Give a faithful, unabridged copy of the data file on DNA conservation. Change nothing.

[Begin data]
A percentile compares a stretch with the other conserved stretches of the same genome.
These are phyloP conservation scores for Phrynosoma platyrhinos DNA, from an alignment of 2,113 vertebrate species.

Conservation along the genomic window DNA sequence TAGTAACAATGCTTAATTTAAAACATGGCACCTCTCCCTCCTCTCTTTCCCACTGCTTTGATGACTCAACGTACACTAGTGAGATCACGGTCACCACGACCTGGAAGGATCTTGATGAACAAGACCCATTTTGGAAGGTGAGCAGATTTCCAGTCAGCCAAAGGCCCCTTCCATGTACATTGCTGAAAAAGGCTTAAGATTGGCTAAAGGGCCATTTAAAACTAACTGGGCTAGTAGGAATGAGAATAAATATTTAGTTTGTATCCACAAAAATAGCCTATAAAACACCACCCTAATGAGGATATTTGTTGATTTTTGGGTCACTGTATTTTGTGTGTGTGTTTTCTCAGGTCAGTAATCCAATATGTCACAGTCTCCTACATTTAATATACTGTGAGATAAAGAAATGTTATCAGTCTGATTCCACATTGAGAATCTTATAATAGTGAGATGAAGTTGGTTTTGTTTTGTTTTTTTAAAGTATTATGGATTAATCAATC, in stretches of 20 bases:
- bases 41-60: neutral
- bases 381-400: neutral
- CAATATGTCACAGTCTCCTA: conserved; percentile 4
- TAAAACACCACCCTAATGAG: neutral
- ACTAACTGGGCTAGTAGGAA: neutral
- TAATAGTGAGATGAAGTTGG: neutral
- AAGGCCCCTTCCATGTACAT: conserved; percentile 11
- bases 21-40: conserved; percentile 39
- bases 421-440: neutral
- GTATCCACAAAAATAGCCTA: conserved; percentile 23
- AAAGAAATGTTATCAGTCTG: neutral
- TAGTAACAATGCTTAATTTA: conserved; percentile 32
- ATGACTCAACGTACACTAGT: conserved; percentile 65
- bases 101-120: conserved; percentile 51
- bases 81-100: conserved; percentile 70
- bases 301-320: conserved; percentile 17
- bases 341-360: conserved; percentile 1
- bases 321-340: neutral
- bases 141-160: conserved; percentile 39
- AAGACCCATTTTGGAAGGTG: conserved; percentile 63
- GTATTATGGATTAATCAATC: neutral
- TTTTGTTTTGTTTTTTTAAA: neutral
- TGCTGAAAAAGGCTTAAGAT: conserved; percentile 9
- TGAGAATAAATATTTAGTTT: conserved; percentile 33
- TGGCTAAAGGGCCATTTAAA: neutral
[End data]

A percentile compares a stretch with the other conserved stretches of the same genome.
These are phyloP conservation scores for Phrynosoma platyrhinos DNA, from an alignment of 2,113 vertebrate species.

Conservation along the genomic window DNA sequence TAGTAACAATGCTTAATTTAAAACATGGCACCTCTCCCTCCTCTCTTTCCCACTGCTTTGATGACTCAACGTACACTAGTGAGATCACGGTCACCACGACCTGGAAGGATCTTGATGAACAAGACCCATTTTGGAAGGTGAGCAGATTTCCAGTCAGCCAAAGGCCCCTTCCATGTACATTGCTGAAAAAGGCTTAAGATTGGCTAAAGGGCCATTTAAAACTAACTGGGCTAGTAGGAATGAGAATAAATATTTAGTTTGTATCCACAAAAATAGCCTATAAAACACCACCCTAATGAGGATATTTGTTGATTTTTGGGTCACTGTATTTTGTGTGTGTGTTTTCTCAGGTCAGTAATCCAATATGTCACAGTCTCCTACATTTAATATACTGTGAGATAAAGAAATGTTATCAGTCTGATTCCACATTGAGAATCTTATAATAGTGAGATGAAGTTGGTTTTGTTTTGTTTTTTTAAAGTATTATGGATTAATCAATC, in stretches of 20 bases:
- bases 41-60: neutral
- bases 381-400: neutral
- CAATATGTCACAGTCTCCTA: conserved; percentile 4
- TAAAACACCACCCTAATGAG: neutral
- ACTAACTGGGCTAGTAGGAA: neutral
- TAATAGTGAGATGAAGTTGG: neutral
- AAGGCCCCTTCCATGTACAT: conserved; percentile 11
- bases 21-40: conserved; percentile 39
- bases 421-440: neutral
- GTATCCACAAAAATAGCCTA: conserved; percentile 23
- AAAGAAATGTTATCAGTCTG: neutral
- TAGTAACAATGCTTAATTTA: conserved; percentile 32
- ATGACTCAACGTACACTAGT: conserved; percentile 65
- bases 101-120: conserved; percentile 51
- bases 81-100: conserved; percentile 70
- bases 301-320: conserved; percentile 17
- bases 341-360: conserved; percentile 1
- bases 321-340: neutral
- bases 141-160: conserved; percentile 39
- AAGACCCATTTTGGAAGGTG: conserved; percentile 63
- GTATTATGGATTAATCAATC: neutral
- TTTTGTTTTGTTTTTTTAAA: neutral
- TGCTGAAAAAGGCTTAAGAT: conserved; percentile 9
- TGAGAATAAATATTTAGTTT: conserved; percentile 33
- TGGCTAAAGGGCCATTTAAA: neutral